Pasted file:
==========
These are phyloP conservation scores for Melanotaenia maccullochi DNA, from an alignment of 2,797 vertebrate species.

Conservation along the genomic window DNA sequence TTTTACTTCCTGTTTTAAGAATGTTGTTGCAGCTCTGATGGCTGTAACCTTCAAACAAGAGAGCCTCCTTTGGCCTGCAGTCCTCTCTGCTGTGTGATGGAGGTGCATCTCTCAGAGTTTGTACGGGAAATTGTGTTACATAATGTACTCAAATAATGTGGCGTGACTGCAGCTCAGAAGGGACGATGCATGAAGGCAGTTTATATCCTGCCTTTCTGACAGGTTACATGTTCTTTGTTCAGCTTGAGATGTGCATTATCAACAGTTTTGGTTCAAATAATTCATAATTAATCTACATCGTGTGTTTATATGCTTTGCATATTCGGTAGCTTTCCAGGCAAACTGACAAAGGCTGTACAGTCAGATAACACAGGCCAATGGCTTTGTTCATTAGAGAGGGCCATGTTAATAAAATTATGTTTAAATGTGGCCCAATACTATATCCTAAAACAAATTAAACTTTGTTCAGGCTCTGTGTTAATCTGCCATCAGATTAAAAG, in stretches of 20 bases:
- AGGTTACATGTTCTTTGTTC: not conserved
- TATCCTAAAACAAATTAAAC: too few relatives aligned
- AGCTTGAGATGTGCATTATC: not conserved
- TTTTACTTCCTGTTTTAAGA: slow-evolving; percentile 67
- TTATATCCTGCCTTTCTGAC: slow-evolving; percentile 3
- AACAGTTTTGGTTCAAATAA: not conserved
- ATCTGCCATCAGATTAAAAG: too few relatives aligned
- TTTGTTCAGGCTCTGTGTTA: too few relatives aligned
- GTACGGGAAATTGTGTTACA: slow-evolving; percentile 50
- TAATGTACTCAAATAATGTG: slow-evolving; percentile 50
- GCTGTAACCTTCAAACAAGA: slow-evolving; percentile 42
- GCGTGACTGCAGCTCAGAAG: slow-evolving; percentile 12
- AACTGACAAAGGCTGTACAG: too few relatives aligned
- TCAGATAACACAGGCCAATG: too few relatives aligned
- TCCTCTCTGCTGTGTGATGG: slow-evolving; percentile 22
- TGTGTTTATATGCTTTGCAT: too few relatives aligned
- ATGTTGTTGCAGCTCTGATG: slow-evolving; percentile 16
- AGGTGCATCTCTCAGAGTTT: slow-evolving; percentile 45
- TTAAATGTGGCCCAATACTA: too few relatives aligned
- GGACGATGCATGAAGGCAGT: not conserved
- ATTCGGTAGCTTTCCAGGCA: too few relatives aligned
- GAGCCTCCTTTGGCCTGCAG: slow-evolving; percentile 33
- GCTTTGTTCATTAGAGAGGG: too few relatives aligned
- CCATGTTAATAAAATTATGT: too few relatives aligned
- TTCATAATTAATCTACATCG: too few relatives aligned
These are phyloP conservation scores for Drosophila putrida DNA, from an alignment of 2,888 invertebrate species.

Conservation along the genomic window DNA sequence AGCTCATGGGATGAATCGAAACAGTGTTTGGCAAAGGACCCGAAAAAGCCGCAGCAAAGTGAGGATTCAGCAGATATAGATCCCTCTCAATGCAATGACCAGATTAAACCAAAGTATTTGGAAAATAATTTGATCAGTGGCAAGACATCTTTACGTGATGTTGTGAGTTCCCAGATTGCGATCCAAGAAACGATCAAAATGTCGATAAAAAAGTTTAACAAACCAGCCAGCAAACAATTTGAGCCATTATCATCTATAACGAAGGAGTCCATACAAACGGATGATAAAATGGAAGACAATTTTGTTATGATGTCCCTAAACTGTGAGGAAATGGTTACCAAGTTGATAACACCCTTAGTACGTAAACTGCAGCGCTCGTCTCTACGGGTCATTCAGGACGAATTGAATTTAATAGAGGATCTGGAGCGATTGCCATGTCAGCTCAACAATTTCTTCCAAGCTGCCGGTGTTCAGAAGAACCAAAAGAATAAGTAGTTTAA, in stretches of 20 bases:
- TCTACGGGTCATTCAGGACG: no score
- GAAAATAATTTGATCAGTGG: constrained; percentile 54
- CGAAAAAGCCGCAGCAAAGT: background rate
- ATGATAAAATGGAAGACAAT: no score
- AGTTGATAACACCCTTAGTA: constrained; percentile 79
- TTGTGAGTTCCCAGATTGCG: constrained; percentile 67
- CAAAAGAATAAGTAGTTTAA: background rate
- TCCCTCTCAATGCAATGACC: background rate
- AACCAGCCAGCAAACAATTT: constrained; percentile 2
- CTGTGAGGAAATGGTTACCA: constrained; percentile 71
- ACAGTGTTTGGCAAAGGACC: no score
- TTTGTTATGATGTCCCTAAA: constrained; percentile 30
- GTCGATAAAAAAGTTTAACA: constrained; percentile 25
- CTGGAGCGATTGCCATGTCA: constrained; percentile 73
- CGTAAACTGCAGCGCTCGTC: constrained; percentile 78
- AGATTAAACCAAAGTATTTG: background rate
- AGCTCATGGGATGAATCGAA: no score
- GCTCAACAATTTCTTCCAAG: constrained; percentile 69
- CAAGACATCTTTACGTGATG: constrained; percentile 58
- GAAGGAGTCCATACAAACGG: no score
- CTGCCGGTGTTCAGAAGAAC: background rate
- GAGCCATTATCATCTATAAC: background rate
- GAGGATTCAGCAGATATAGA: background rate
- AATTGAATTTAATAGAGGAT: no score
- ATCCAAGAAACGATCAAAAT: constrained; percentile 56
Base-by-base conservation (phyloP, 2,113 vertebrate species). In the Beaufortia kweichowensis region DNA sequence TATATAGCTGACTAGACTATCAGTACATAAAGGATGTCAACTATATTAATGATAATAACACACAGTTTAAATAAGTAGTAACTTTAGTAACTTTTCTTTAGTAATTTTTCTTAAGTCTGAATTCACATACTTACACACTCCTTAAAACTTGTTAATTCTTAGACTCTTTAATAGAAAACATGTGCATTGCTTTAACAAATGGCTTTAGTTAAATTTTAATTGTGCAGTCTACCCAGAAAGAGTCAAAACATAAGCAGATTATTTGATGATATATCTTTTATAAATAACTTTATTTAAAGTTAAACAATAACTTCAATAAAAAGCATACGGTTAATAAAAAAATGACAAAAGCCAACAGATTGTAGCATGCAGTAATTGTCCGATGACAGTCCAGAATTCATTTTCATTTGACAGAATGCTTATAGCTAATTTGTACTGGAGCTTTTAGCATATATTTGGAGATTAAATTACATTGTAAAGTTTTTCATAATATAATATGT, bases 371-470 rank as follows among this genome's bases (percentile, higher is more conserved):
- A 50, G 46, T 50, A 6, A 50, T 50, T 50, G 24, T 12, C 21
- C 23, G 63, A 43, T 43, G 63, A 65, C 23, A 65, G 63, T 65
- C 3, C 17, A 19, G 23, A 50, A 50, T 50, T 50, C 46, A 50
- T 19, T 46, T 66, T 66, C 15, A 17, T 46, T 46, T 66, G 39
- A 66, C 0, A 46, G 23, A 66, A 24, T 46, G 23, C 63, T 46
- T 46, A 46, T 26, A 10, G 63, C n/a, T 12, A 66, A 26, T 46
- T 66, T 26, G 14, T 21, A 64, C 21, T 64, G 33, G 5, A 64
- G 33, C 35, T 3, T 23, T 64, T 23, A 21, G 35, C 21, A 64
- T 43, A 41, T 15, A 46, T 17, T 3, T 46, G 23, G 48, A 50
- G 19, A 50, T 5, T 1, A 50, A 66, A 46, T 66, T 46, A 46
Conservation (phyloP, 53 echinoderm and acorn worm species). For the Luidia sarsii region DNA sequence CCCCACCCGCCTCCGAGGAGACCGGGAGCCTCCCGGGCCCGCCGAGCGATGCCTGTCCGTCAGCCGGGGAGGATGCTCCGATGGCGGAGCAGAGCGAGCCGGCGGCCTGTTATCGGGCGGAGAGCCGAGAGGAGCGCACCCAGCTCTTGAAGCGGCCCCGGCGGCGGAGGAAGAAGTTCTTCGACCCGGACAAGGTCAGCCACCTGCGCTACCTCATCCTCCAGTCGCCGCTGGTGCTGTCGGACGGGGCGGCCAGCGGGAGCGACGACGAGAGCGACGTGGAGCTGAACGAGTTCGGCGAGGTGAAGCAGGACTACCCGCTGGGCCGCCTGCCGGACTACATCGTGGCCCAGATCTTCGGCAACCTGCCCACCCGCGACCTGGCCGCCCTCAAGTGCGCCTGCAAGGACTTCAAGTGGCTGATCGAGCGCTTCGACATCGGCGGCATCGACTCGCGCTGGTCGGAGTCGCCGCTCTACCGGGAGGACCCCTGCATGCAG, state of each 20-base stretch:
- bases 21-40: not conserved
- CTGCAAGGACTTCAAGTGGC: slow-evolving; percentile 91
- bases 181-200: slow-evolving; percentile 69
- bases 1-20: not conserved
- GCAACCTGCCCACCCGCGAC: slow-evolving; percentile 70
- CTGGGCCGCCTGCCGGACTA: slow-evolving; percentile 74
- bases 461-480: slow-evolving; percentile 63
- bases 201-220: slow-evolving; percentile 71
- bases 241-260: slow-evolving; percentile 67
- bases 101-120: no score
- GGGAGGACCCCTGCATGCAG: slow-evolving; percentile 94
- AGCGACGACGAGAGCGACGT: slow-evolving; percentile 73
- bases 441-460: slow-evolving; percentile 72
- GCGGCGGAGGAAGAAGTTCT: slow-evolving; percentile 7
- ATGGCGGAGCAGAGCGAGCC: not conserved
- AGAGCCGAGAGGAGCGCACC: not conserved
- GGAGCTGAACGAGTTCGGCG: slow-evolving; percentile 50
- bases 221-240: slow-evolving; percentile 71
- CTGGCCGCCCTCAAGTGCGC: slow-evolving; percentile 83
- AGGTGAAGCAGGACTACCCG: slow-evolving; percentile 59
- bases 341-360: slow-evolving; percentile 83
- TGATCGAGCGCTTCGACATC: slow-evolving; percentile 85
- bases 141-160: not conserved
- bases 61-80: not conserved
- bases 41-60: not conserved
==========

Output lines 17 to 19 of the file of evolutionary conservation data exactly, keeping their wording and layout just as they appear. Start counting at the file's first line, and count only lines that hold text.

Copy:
- TCCTCTCTGCTGTGTGATGG: slow-evolving; percentile 22
- TGTGTTTATATGCTTTGCAT: too few relatives aligned
- ATGTTGTTGCAGCTCTGATG: slow-evolving; percentile 16